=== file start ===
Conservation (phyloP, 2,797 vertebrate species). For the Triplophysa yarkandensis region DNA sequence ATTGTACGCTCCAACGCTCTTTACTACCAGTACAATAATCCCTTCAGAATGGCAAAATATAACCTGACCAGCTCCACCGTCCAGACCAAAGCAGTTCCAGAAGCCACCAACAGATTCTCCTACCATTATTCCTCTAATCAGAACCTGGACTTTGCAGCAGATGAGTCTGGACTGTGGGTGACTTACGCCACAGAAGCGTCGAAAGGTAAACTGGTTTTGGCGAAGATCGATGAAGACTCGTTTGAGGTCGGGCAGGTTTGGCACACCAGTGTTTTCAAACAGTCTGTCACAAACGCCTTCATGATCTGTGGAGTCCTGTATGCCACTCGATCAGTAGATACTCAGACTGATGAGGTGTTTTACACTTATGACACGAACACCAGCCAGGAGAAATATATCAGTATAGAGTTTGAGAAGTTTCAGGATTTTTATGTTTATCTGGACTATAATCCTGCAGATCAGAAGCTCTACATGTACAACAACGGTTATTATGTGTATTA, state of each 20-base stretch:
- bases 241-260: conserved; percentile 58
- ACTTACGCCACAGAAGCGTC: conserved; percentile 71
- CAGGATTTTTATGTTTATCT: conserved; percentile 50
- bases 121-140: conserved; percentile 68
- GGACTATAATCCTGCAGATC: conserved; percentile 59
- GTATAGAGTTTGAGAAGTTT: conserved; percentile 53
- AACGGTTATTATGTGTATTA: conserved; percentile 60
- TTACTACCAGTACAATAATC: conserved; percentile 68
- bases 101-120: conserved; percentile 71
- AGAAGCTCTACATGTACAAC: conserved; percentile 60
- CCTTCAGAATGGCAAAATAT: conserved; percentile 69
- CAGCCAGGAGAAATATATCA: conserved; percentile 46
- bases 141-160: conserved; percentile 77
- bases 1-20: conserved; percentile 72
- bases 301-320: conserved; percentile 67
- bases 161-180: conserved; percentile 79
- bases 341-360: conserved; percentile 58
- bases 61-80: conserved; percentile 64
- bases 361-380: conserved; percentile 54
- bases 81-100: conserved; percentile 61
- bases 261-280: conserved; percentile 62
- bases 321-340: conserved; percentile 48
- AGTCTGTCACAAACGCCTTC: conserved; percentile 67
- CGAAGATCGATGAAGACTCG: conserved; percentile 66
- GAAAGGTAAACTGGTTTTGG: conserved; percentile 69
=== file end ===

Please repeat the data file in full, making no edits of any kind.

Conservation (phyloP, 2,797 vertebrate species). For the Triplophysa yarkandensis region DNA sequence ATTGTACGCTCCAACGCTCTTTACTACCAGTACAATAATCCCTTCAGAATGGCAAAATATAACCTGACCAGCTCCACCGTCCAGACCAAAGCAGTTCCAGAAGCCACCAACAGATTCTCCTACCATTATTCCTCTAATCAGAACCTGGACTTTGCAGCAGATGAGTCTGGACTGTGGGTGACTTACGCCACAGAAGCGTCGAAAGGTAAACTGGTTTTGGCGAAGATCGATGAAGACTCGTTTGAGGTCGGGCAGGTTTGGCACACCAGTGTTTTCAAACAGTCTGTCACAAACGCCTTCATGATCTGTGGAGTCCTGTATGCCACTCGATCAGTAGATACTCAGACTGATGAGGTGTTTTACACTTATGACACGAACACCAGCCAGGAGAAATATATCAGTATAGAGTTTGAGAAGTTTCAGGATTTTTATGTTTATCTGGACTATAATCCTGCAGATCAGAAGCTCTACATGTACAACAACGGTTATTATGTGTATTA, state of each 20-base stretch:
- bases 241-260: conserved; percentile 58
- ACTTACGCCACAGAAGCGTC: conserved; percentile 71
- CAGGATTTTTATGTTTATCT: conserved; percentile 50
- bases 121-140: conserved; percentile 68
- GGACTATAATCCTGCAGATC: conserved; percentile 59
- GTATAGAGTTTGAGAAGTTT: conserved; percentile 53
- AACGGTTATTATGTGTATTA: conserved; percentile 60
- TTACTACCAGTACAATAATC: conserved; percentile 68
- bases 101-120: conserved; percentile 71
- AGAAGCTCTACATGTACAAC: conserved; percentile 60
- CCTTCAGAATGGCAAAATAT: conserved; percentile 69
- CAGCCAGGAGAAATATATCA: conserved; percentile 46
- bases 141-160: conserved; percentile 77
- bases 1-20: conserved; percentile 72
- bases 301-320: conserved; percentile 67
- bases 161-180: conserved; percentile 79
- bases 341-360: conserved; percentile 58
- bases 61-80: conserved; percentile 64
- bases 361-380: conserved; percentile 54
- bases 81-100: conserved; percentile 61
- bases 261-280: conserved; percentile 62
- bases 321-340: conserved; percentile 48
- AGTCTGTCACAAACGCCTTC: conserved; percentile 67
- CGAAGATCGATGAAGACTCG: conserved; percentile 66
- GAAAGGTAAACTGGTTTTGG: conserved; percentile 69